Here’s a summary of what each state with a state-run marketplace is doing:

California

  • Residents can enroll in an ACA-compliant plan through December 31.
  • Subsidies are currently available for most people, but subsidy eligibility based on unemployment compensation won’t be available until July or August.
  • For current enrollees, subsidies will be automatically updated in May.

Colorado

  • Residents can enroll in an ACA-compliant plan through August 15.
  • Subsidies will not be automatically updated, but are currently available for both new and existing enrollees. The process will be more streamlined by mid-May.

Connecticut:

  • Residents can enroll in an ACA-compliant plan between May 1 and August 15.
  • Subsidies will be available to most people starting May 1, although subsidy eligibility based on unemployment compensation will be available by July.
  • Subsidies will be automatically updated by July, for current enrollees who don’t manually update their accounts before then.

District of Columbia:

  • Residents can enroll in an ACA-compliant plan any time through the end of the pandemic emergency period.
  • Extra subsidies are currently available to anyone eligible, including people who are eligible due to unemployment compensation in 2021.
  • Subsidies will be automatically updated in May, for current enrollees who don’t manually update their accounts before then.
  • For people who have been enrolled through the marketplace since January, the full amount of the additional premium subsidy will be spread across the remaining months of 2021 (as opposed to having to wait to claim the subsidy for the first few months of 2021 on their tax returns).

Idaho:

  • Residents can enroll in an ACA-compliant plan through April 30.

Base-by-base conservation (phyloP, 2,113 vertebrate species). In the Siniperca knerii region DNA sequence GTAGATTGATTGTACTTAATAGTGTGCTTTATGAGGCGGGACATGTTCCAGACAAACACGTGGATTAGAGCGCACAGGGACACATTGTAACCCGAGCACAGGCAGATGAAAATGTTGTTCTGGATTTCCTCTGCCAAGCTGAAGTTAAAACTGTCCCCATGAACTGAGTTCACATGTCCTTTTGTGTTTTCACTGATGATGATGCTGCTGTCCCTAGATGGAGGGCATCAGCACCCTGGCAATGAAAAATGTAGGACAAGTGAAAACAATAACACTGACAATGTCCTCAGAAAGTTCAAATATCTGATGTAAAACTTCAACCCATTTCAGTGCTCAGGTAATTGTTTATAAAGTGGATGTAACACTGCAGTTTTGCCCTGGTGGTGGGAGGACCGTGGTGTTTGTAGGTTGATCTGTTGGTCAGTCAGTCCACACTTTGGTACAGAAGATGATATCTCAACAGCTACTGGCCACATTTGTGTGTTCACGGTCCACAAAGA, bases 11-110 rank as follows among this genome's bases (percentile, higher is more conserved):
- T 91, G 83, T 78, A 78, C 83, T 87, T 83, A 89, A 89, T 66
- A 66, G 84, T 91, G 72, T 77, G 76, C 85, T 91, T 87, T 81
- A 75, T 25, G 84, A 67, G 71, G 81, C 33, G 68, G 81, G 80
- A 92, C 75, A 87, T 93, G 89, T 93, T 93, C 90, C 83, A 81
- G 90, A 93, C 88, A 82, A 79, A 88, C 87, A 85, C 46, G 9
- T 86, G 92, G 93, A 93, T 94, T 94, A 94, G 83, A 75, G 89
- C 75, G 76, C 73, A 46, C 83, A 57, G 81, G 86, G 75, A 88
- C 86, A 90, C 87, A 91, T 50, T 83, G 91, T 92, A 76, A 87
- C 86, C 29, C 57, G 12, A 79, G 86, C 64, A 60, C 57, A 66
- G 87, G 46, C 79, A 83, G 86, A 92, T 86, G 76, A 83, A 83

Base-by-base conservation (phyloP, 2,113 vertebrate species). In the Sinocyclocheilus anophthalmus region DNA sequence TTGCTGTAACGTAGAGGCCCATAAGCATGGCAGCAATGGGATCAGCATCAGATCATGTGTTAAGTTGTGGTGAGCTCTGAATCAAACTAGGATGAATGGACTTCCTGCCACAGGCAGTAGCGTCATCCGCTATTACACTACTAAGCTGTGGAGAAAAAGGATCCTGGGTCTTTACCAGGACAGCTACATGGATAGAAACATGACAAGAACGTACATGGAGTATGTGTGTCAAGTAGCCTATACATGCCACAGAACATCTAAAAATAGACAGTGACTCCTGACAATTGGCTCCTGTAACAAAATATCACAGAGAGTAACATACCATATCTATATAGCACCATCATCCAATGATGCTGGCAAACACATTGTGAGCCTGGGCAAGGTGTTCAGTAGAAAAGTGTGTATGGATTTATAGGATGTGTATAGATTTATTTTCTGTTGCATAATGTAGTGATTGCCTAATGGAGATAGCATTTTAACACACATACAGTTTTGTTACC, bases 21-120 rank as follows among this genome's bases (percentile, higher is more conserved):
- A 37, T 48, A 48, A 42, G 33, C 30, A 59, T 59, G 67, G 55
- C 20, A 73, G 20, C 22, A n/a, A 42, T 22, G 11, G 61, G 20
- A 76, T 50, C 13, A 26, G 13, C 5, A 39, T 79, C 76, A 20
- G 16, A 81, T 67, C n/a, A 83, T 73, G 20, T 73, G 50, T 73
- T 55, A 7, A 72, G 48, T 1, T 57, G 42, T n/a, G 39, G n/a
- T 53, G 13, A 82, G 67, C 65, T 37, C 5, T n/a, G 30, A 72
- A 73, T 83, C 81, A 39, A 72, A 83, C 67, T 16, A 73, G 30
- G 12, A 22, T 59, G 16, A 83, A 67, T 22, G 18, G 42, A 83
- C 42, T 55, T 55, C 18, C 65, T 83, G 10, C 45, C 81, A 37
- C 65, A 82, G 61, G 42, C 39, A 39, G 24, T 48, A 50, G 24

• Updated subsidies are currently available, and have been automatically updated for existing enrollees who had already provided financial information to the exchange.
  • Current enrollees can change plans, but only to another plan offered by the same insurance company (unless they have a qualifying event).

Maryland:

  • Residents can enroll in an ACA-compliant plan through August 15.
  • Updated subsidies are currently available, and will be automatically added to existing accounts as of May, for enrollees who have opted to receive the maximum available subsidy.
  • Current enrollees with bronze or catastrophic plans can upgrade their coverage; current enrollees with Silver plans can switch to a more expensive Silver plan.

Massachusetts:

  • Residents can enroll in an ACA-compliant plan through July 23.
  • Updated subsidies are currently available, and will be automatically updated for existing subsidized enrollees as of May. Enrollees who are newly eligible for subsidies will be able to access them in May, for June coverage.
  • As soon as possible, enrollees who have received any unemployment compensation in 2021 will become eligible for ConnectorCare Plan Type 2A, which has no monthly premiums and low out-of-pocket costs.

Minnesota:

  • Residents can enroll in an ACA-compliant plan through July 16.
  • Updated subsidies are currently available, and MNsure will automatically update existing enrollees’ subsidy amounts if they have financial information on file (edit: As of early June, the ARP’s additional subsidies are available in Minnesota for eligible enrollees with income above 400% of the poverty level).
  • MNsure has not yet sorted out specific details for the increased subsidies and cost-sharing for people receiving unemployment compensation in 2021. For the time being, they’ve indicated that enrollees can claim the extra premium subsidy on their 2021 tax return (which is true in all states; extra premium subsidies can always be claimed on tax returns as long as the person had coverage in the marketplace). But they’ve also said that they’re working on a way for enrollees to be able to claim this benefit in realtime (including the cost-sharing reductions, which cannot be claimed on a tax return), and hope to have more information by this summer
  • MNsure’s current enrollment window is only available to people who are uninsured or enrolled in a plan outside the exchange (it’s necessary to transition to the exchange in order to get premium subsidies). Current MNsure enrollees cannot use this window to switch plans unless they have a qualifying event. Minnesota and Vermont are currently the only states in the country with this restriction (Vermont plans to allow people to change plans in July).